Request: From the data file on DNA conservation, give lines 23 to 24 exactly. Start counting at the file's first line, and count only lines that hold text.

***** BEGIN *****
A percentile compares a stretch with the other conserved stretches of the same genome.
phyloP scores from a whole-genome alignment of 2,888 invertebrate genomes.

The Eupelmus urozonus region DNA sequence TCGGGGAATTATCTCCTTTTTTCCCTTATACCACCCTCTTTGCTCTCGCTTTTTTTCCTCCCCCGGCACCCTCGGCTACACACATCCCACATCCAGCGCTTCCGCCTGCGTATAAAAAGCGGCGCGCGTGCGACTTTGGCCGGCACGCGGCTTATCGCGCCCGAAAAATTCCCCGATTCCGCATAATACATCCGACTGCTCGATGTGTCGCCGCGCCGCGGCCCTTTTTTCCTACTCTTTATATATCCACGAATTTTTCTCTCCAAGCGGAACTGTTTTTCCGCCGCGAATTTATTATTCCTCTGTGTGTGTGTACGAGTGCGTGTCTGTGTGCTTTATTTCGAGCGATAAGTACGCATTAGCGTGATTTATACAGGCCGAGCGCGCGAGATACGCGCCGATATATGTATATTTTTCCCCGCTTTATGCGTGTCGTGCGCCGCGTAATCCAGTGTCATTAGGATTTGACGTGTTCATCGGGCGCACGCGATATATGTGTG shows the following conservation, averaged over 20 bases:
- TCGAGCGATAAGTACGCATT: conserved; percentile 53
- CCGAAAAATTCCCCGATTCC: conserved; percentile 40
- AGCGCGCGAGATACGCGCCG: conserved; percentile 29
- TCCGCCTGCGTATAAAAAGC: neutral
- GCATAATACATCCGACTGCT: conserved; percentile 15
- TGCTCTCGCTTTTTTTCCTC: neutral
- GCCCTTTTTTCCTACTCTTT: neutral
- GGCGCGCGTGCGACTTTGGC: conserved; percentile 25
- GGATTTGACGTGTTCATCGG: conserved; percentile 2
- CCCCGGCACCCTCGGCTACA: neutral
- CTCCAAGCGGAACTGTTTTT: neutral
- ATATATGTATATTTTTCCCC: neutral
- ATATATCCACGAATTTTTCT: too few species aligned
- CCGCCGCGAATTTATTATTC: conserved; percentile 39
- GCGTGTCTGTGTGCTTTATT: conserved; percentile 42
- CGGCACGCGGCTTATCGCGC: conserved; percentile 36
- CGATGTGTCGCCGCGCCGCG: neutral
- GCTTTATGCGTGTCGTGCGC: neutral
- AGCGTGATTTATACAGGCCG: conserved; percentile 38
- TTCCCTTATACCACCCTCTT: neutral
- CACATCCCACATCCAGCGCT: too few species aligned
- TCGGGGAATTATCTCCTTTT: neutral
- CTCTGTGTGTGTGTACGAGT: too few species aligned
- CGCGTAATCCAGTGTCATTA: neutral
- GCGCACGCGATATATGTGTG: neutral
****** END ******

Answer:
- TTCCCTTATACCACCCTCTT: neutral
- CACATCCCACATCCAGCGCT: too few species aligned